No person has influenced US efforts to control sexually transmitted infections (STIs) more than Thomas Parran. First as Commissioner of Health for the State of New York and, subsequently, as the sixth Surgeon General of the United States, Parran provided the foundations for current approaches to control and management of persons with and at risk for STIs. Parran is perhaps best known for his classic book Shadow on the Land, in which he comprehensively outlined the principles of sexually transmitted disease (STD) control for syphilis—promoting timely diagnosis and treatment, screening for unsuspected infection, partner notification, and public education and engagement.1 These same elements have since been modified to accommodate the varied biologic characteristics of different pathogens and, in this way, to guide control efforts for virtually every other STI including HIV. He was likewise ahead of his time in promoting what we now call “sexual health,” targeting lack of public understanding and stigma as major barriers to control of syphilis and other STDs.1 As a policy maker, Surgeon General Parran championed the National Venereal Disease Control Act of 1938, which made public funds available for the first time to support rapid treatment centers designed to provide the most currently available therapy for widespread STDs such as gonorrhea and syphilis.2 Parran also created the National Institutes of Health’s extramural grants programs, which continue to fund so much biomedical research including that directed at control and prevention of STDs.2 All of these remarkable and lasting contributions led me to admire Parran as a personal hero. Consequently, I was dismayed and disappointed to learn that during his tenure as Surgeon General of the United States, Parran also added his approval to recommendations of a Public Health Service Expert Advisory Panel for the Guatemala syphilis and STD studies conducted using federal funds between 1946 and 1948.3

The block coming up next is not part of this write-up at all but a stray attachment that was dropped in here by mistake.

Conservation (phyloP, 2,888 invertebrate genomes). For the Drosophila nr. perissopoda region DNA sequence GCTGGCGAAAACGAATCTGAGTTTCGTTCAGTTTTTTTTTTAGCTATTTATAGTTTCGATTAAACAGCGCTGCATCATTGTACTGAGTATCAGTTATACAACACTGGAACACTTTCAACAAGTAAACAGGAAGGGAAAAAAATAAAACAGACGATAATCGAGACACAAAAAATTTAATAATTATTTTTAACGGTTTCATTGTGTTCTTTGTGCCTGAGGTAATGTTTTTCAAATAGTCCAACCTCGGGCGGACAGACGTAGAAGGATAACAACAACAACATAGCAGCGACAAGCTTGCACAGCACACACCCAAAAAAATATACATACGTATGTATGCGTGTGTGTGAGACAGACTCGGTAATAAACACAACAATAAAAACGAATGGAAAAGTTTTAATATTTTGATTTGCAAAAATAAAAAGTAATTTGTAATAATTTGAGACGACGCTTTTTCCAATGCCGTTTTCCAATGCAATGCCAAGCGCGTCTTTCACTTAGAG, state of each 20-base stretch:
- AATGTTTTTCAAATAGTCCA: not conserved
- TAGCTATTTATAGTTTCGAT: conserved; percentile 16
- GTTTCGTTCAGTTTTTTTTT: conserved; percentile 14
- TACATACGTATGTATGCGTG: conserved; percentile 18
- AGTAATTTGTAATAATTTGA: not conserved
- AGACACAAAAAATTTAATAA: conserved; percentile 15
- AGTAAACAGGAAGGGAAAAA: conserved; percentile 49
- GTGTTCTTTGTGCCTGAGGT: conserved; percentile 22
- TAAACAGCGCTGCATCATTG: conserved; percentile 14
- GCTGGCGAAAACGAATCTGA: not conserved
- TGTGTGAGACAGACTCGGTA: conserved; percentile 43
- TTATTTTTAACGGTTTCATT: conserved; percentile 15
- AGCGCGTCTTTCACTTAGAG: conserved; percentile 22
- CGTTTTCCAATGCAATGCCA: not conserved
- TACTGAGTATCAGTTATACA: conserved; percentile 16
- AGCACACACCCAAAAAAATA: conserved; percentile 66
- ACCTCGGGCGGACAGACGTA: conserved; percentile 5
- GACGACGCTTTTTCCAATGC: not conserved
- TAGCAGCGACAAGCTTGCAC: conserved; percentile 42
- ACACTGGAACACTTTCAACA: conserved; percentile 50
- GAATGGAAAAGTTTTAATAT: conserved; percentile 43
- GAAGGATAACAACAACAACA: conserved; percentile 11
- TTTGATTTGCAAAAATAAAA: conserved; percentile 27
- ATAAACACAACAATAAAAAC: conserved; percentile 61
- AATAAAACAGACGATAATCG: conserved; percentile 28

The purpose of this essay is not to defend the abuses of human subjects in Guatemala between 1946 and 1948 which exposed more than 1300 men, women, and children to infectious syphilis, gonorrhea, and chancroid.3 Nor is it our desire to defend any of the leading American scientists who planned, approved, and conducted these studies. The report of the Presidential Commission for the Study of Bioethical Issues makes it clear that throughout the scientific chain of command, there was a clear understanding that the research was not acceptable and breached the propriety and ethics of the day.
At the same time, nor do we pretend to understand processes that guided the thinking of the group who approved and presumably planned the Guatemala studies. There is evidence that, had knowledge of the studies been more public, the work could not have been conducted because of ethical questions that would have arisen. Context, however, although not an excuse, is a consideration, which may have allowed these scientists to rationalize their missteps using the argument that the studies would serve a “greater good.” The studies were carried out at a time when there were more than half a million new cases of syphilis diagnosed in the United States each year and when more than 60,000 children were born with congenital syphilis annually.1 Widespread cultural racism was the norm.4 At the time formal mechanisms for human subjects’ protections were virtually nonexistent, deception was a regular element of scientific studies, and current scientific measures for protection of human subjects were not in use. We suggest that it is because these studies could be performed is precisely why we must remember Parran and these studies—to avoid similar missteps in the future.